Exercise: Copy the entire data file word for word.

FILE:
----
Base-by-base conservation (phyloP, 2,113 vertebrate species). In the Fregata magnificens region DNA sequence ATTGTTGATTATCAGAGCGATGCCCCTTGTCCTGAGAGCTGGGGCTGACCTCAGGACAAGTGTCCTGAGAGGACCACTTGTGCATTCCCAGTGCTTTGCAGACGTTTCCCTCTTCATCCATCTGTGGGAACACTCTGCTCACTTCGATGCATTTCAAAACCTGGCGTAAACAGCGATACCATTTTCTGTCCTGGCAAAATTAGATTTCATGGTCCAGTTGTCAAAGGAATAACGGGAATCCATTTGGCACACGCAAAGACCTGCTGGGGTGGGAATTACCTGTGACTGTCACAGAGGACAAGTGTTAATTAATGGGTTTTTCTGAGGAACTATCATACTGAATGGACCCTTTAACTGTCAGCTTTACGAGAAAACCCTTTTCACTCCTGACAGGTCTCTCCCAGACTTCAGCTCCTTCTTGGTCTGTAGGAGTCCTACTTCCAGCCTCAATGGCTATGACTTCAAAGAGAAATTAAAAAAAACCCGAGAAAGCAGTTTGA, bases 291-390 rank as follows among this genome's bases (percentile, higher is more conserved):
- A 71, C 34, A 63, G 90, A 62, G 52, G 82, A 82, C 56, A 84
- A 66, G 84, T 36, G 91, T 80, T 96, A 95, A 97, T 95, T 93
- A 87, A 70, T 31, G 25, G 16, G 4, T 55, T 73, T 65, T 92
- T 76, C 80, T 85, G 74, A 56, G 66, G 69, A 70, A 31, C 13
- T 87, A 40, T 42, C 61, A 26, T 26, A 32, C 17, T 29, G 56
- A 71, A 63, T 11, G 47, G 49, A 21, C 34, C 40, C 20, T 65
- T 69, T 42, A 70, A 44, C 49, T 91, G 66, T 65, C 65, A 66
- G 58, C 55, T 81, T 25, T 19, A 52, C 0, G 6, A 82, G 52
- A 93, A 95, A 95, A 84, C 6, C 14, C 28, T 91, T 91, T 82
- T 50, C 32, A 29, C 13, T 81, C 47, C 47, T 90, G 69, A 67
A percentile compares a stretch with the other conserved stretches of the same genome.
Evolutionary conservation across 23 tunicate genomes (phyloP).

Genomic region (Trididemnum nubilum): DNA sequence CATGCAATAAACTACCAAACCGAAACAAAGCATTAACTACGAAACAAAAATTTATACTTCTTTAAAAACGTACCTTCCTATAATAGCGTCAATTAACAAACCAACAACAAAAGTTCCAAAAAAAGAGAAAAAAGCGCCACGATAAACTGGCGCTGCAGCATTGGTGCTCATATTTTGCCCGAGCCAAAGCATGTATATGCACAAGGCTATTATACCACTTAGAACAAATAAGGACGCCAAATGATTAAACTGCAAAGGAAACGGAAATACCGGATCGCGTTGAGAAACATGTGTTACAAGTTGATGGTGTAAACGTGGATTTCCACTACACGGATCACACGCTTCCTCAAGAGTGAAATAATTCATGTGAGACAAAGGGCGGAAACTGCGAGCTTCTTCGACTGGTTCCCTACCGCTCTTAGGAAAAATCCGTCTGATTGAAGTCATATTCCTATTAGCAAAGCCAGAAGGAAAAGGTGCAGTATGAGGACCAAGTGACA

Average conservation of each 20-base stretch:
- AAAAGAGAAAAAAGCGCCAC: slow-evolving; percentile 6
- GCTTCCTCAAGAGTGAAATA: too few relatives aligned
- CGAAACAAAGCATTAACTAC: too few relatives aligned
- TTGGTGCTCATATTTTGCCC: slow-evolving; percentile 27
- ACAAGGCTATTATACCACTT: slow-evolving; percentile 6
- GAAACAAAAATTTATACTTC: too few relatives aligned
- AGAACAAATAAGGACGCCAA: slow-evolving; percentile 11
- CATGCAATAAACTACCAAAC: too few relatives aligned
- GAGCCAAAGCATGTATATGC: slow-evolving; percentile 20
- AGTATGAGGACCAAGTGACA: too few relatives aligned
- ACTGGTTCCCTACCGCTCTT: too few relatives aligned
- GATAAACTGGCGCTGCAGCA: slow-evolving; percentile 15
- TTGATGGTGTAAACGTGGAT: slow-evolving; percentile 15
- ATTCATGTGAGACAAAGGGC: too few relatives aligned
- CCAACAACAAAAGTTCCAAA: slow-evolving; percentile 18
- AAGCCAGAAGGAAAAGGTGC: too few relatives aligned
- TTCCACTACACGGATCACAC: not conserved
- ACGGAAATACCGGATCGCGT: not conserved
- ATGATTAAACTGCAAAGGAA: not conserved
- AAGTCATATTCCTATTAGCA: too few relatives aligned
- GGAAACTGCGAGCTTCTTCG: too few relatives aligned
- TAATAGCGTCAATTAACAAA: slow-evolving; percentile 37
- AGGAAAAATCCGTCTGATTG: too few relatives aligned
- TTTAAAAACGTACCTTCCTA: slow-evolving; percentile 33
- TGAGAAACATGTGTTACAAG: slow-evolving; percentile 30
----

Base-by-base conservation (phyloP, 2,113 vertebrate species). In the Fregata magnificens region DNA sequence ATTGTTGATTATCAGAGCGATGCCCCTTGTCCTGAGAGCTGGGGCTGACCTCAGGACAAGTGTCCTGAGAGGACCACTTGTGCATTCCCAGTGCTTTGCAGACGTTTCCCTCTTCATCCATCTGTGGGAACACTCTGCTCACTTCGATGCATTTCAAAACCTGGCGTAAACAGCGATACCATTTTCTGTCCTGGCAAAATTAGATTTCATGGTCCAGTTGTCAAAGGAATAACGGGAATCCATTTGGCACACGCAAAGACCTGCTGGGGTGGGAATTACCTGTGACTGTCACAGAGGACAAGTGTTAATTAATGGGTTTTTCTGAGGAACTATCATACTGAATGGACCCTTTAACTGTCAGCTTTACGAGAAAACCCTTTTCACTCCTGACAGGTCTCTCCCAGACTTCAGCTCCTTCTTGGTCTGTAGGAGTCCTACTTCCAGCCTCAATGGCTATGACTTCAAAGAGAAATTAAAAAAAACCCGAGAAAGCAGTTTGA, bases 291-390 rank as follows among this genome's bases (percentile, higher is more conserved):
- A 71, C 34, A 63, G 90, A 62, G 52, G 82, A 82, C 56, A 84
- A 66, G 84, T 36, G 91, T 80, T 96, A 95, A 97, T 95, T 93
- A 87, A 70, T 31, G 25, G 16, G 4, T 55, T 73, T 65, T 92
- T 76, C 80, T 85, G 74, A 56, G 66, G 69, A 70, A 31, C 13
- T 87, A 40, T 42, C 61, A 26, T 26, A 32, C 17, T 29, G 56
- A 71, A 63, T 11, G 47, G 49, A 21, C 34, C 40, C 20, T 65
- T 69, T 42, A 70, A 44, C 49, T 91, G 66, T 65, C 65, A 66
- G 58, C 55, T 81, T 25, T 19, A 52, C 0, G 6, A 82, G 52
- A 93, A 95, A 95, A 84, C 6, C 14, C 28, T 91, T 91, T 82
- T 50, C 32, A 29, C 13, T 81, C 47, C 47, T 90, G 69, A 67
A percentile compares a stretch with the other conserved stretches of the same genome.
Evolutionary conservation across 23 tunicate genomes (phyloP).

Genomic region (Trididemnum nubilum): DNA sequence CATGCAATAAACTACCAAACCGAAACAAAGCATTAACTACGAAACAAAAATTTATACTTCTTTAAAAACGTACCTTCCTATAATAGCGTCAATTAACAAACCAACAACAAAAGTTCCAAAAAAAGAGAAAAAAGCGCCACGATAAACTGGCGCTGCAGCATTGGTGCTCATATTTTGCCCGAGCCAAAGCATGTATATGCACAAGGCTATTATACCACTTAGAACAAATAAGGACGCCAAATGATTAAACTGCAAAGGAAACGGAAATACCGGATCGCGTTGAGAAACATGTGTTACAAGTTGATGGTGTAAACGTGGATTTCCACTACACGGATCACACGCTTCCTCAAGAGTGAAATAATTCATGTGAGACAAAGGGCGGAAACTGCGAGCTTCTTCGACTGGTTCCCTACCGCTCTTAGGAAAAATCCGTCTGATTGAAGTCATATTCCTATTAGCAAAGCCAGAAGGAAAAGGTGCAGTATGAGGACCAAGTGACA

Average conservation of each 20-base stretch:
- AAAAGAGAAAAAAGCGCCAC: slow-evolving; percentile 6
- GCTTCCTCAAGAGTGAAATA: too few relatives aligned
- CGAAACAAAGCATTAACTAC: too few relatives aligned
- TTGGTGCTCATATTTTGCCC: slow-evolving; percentile 27
- ACAAGGCTATTATACCACTT: slow-evolving; percentile 6
- GAAACAAAAATTTATACTTC: too few relatives aligned
- AGAACAAATAAGGACGCCAA: slow-evolving; percentile 11
- CATGCAATAAACTACCAAAC: too few relatives aligned
- GAGCCAAAGCATGTATATGC: slow-evolving; percentile 20
- AGTATGAGGACCAAGTGACA: too few relatives aligned
- ACTGGTTCCCTACCGCTCTT: too few relatives aligned
- GATAAACTGGCGCTGCAGCA: slow-evolving; percentile 15
- TTGATGGTGTAAACGTGGAT: slow-evolving; percentile 15
- ATTCATGTGAGACAAAGGGC: too few relatives aligned
- CCAACAACAAAAGTTCCAAA: slow-evolving; percentile 18
- AAGCCAGAAGGAAAAGGTGC: too few relatives aligned
- TTCCACTACACGGATCACAC: not conserved
- ACGGAAATACCGGATCGCGT: not conserved
- ATGATTAAACTGCAAAGGAA: not conserved
- AAGTCATATTCCTATTAGCA: too few relatives aligned
- GGAAACTGCGAGCTTCTTCG: too few relatives aligned
- TAATAGCGTCAATTAACAAA: slow-evolving; percentile 37
- AGGAAAAATCCGTCTGATTG: too few relatives aligned
- TTTAAAAACGTACCTTCCTA: slow-evolving; percentile 33
- TGAGAAACATGTGTTACAAG: slow-evolving; percentile 30